Photo Credit: Pablo Evans
For thousands of years cannabis has been used as a medicine for a remarkably broad range of ailments. Opponents of medical marijuana have claimed that nothing works on so many diverse illnesses and that the only relief offered was one of stupor from being stoned.
But in 1988, the first cannabinoid receptor was discovered and since then researchers have learned that there are two types of cannabinoid receptors
which are distributed throughout our bodies and that we make chemicals within our bodies—endocannabinoids
—that are similar to the cannabinoids made by the cannabis plant. Both plant and human cannabinoids bind to and influence these receptors in order to discourage the rise and progression of numerous disease processes.
The discovery of the cannabinoid receptor system has changed our entire understanding of cannabis and its effects. In fact, from the inception of the anti-marijuana campaign of the 1930s and its subsequent prohibition until today, almost everything we believed about it was wrong.
Hardly the harmful intoxicant that many once thought it was, cannabis is a nourishing plant that can improve and prolong life.
We have recently learned that cannabinoids can help bring our bodies and nervous systems into balance, but what happens when certain compounds block the interaction between endocannabinoids and their receptors, effectively depriving our bodies of sufficient cannabinoids?
It is well known that one of marijuana’s most notable effects is appetite stimulation, or what is colloquially referred to as the “munchies,” a compelling drive to eat and snack. Researchers studying the endocannabinoid system have found that this phenomenon is linked to the activation of the CB1 receptor
in the part of the brain that regulates appetite. With the increasing incidence of obesity becoming a public health crisis, scientists have begun to explore the effect of cannabinoids on the regulation of appetite.
The suppression of the endocannabinoid system has been connected to numerous health-related problems, involving cognitive function, sleep cycles, digestion, sexual response, physical coordination, and overall happiness. In order to study the endocannabinoid system scientists have selectively bred mice with a specific genetic mutation that disables the CB1 receptors. Studies of these “CB1 knockout mice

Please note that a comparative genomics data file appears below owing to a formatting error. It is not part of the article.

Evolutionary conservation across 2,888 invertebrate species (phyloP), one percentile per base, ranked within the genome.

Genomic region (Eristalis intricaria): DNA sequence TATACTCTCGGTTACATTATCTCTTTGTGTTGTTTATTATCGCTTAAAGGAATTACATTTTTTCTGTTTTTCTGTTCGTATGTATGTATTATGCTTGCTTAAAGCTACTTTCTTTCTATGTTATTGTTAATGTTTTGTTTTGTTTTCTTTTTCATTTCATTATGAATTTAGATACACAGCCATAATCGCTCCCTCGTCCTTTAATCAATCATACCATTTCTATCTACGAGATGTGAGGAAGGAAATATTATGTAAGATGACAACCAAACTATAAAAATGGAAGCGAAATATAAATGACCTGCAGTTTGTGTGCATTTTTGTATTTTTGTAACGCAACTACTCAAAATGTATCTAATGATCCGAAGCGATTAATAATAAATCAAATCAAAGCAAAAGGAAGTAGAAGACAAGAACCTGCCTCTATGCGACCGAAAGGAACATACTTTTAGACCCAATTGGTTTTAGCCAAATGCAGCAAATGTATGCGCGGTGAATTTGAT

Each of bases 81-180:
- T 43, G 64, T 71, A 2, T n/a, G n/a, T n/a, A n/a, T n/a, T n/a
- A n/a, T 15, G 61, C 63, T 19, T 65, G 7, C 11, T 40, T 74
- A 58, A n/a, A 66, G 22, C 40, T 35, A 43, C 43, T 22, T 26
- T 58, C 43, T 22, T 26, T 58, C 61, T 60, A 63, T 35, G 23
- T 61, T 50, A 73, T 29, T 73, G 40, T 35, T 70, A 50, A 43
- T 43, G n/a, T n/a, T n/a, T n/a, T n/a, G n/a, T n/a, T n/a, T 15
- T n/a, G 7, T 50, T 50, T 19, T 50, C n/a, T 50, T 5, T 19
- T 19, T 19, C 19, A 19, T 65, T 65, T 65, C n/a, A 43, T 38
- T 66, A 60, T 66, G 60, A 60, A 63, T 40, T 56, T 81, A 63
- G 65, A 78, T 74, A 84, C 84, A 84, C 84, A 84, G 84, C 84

” have shown that an absence of activity at the CB1 receptor has devastating effects on the physical and mental health of these animals. These effects include:
- Increased anxiety, increased susceptibility to the depressive effects of chronic stress
- Reduced responsiveness to rewarding experiences
- Reduced appetite and pronounced weight loss
- Reduced ability to forget traumatic memories
- Increased activity in the HPA axis, an area of the brain associated with stress and fear
- Increased susceptibility to neurotoxins
- Reduced ability to regenerate neurons in the hippocampus
- Reduced amounts of trophic factors (biological compounds associated with cellular growth and healing) in response to damage
The side-effects of cannabinoid blockers and the results of experiments on CB1 knockout mice point to the existence of what we could call the “Cannabinoid Deprivation Syndrome.”Cannabinoid researcher Ethan Russo, M.D., theorizes that endocannabinoid deficiency might well offer an “alternative biochemical explanation for certain disease manifestations.”
Cannabis won’t kill you, but a lack of cannabinoids could.
Let’s re-examine the evidence. Taking a drug that inhibits cannabinoid activity—like rimonabant—can cause agitation, anxiety, depression, vomiting, sleep disorders, suicidal tendencies, and an increase in accidents and injuries. On the other hand, drugs that increase the activity of the endocannabinoid system—like marijuana—result in euphoria, laughter, suppression of nausea, better sleep, resistance to cancer and dementia, and increased brain cell production.
The implications are clear: When our cannabinoid receptors have an adequate supply of cannabinoids, we experience a heightened state of health. When they do not, we suffer from Cannabinoid Deprivation Syndrome.
The rimonabant debacle and scientific studies have given us even more evidence that maintaining a well-nourished and active cannabinoid receptor system is vital to our health.